“I remember going into his library which was no bigger than a 15 by 20 room with books as high as my 6 year old memory recalls now that I am 50.” (James Norris)
I wonder if he worked in a pulp factory, printing magazines? Money was in short supply back then so he would have spent his money in support of his family, not buy books. But if he worked in a pulp factory perhaps he was allowed to take samples home (?).
“He taught himself to play piano by buying sheet music and studying it while listening to the latest tunes on the radio. Eventually, he became interested in photography, developed, printed and enlarged his own film. He also bought a 16 mm projector and brought movies home on the weekend, sharing them with the neighborhood.” (Sheila)
One of the curious aspects that always bothered me was his name disappearing from the pulps after 1940, and for years I was afraid that the war in Europe had taken the life of another pulp writer. But I understand from Sheila and his granddaughter, Catherine, that there was another problem. The Social Security Act of August 14, 1935 caused him to lose his job as a printer. Norris was a citizen of England, not the US, so did not have a Social Security number. The threat of war between England and Germany, plus he had two minor children, kept the US from deporting him. After 1935 his writing became more sporadic, until it ceased completely after 1940.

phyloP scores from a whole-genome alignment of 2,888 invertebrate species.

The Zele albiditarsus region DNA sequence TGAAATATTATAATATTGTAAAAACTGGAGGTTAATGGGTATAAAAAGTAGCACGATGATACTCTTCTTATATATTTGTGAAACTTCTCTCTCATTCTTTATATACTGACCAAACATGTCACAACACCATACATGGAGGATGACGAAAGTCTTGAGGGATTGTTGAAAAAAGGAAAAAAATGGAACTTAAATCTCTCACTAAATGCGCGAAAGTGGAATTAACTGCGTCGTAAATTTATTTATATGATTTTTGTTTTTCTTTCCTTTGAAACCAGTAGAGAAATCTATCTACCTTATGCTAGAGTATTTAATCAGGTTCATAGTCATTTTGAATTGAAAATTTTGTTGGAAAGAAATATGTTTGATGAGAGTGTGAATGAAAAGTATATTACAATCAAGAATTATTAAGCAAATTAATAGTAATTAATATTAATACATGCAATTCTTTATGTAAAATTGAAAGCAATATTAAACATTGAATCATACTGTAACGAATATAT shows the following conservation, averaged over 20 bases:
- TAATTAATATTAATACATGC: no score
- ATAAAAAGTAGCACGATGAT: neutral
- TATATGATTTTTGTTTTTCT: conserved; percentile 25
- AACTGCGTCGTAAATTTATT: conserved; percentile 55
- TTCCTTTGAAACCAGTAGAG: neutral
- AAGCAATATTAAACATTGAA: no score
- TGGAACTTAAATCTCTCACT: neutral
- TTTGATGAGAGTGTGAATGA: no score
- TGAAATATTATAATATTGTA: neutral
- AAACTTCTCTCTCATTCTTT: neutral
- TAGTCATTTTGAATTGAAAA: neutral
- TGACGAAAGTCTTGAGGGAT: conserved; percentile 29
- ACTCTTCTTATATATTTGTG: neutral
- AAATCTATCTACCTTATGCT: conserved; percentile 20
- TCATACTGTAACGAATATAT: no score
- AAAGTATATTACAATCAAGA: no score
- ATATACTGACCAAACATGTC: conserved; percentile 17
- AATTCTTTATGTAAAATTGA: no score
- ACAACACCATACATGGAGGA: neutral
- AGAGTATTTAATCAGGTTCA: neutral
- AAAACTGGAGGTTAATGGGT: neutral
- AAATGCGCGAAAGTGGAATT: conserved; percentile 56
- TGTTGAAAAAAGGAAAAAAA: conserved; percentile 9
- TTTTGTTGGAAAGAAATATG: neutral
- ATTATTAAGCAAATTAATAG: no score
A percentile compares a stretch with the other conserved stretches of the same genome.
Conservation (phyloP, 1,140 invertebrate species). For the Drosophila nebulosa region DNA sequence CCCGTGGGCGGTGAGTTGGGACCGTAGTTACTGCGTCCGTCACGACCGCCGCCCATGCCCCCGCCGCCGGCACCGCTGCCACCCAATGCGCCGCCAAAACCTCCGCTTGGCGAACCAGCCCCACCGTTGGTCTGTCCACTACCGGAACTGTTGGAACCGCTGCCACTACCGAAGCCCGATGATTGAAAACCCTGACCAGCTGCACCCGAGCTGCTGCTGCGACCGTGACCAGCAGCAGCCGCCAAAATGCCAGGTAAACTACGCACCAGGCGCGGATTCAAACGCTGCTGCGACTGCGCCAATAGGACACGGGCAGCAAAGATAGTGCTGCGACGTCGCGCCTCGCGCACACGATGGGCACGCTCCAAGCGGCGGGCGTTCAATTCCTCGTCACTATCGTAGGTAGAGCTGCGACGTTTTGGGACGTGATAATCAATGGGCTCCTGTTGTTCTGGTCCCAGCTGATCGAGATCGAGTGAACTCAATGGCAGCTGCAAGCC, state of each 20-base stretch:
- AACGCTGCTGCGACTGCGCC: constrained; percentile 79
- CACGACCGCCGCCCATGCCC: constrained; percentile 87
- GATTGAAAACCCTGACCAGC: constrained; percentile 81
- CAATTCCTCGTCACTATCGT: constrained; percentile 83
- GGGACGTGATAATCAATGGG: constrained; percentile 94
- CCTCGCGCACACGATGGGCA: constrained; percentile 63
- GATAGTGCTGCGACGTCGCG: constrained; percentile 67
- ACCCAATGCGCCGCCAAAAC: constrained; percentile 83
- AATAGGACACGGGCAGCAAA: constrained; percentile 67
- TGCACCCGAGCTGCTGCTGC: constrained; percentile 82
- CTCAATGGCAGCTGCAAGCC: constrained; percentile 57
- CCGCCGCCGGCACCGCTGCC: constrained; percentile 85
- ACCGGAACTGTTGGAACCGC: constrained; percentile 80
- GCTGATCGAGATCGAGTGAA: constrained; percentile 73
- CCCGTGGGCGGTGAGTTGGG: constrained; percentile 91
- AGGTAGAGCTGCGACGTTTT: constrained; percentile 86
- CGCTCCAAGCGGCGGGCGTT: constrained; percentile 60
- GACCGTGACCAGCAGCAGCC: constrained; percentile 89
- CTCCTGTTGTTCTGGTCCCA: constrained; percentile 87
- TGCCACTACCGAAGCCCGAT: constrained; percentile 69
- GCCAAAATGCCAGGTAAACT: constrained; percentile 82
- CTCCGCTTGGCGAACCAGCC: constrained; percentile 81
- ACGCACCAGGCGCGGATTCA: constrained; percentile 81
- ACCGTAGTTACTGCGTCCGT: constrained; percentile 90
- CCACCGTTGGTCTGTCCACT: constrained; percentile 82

“I have fond memories of him, and had him around until my early twenties. He had enormous self-confidence and felt he could learn to do anything just by going to the library. One winter he ordered a do-it-yourself kit from Sears and assembled it in our living room. It was a small rowboat.  There were always one or two boats in our yard, next to the large garden, which had every type of vegetable that would grow in Brooklyn. He loved to play pinochle nearly every Saturday night with neighbors. Also, he was a big Brooklyn Dodgers fan and taught me all about scoring.
“As far as I know he did not use pseudonyms. I always knew he was a writer, but could not find anything on the Internet until recently when we used the key search word "pulp". I would love to get copies of his short stories, but not sure where to find them.” (Catherine)
We still have much to learn about Edward P. Norris. I enjoyed his writing, and was a huge fan of Nibs Holloway. He passed away in the early 1980s. The PulpCon had been in existent for a decade already, and pulp fandom was already in full swing. Echoes had started in June 1982. I wish we had made contact before his passing. I think Edward Norris would have enjoyed knowing that there were still fans of his writing.
“We lived so close to the water there were rumors of German U-Boats in the channels near us.” (Sheila)
I want to thank Edward P. Norris’s daughter, Sheila, and his granddaughter, Catherine for the above information.
Tom Johnson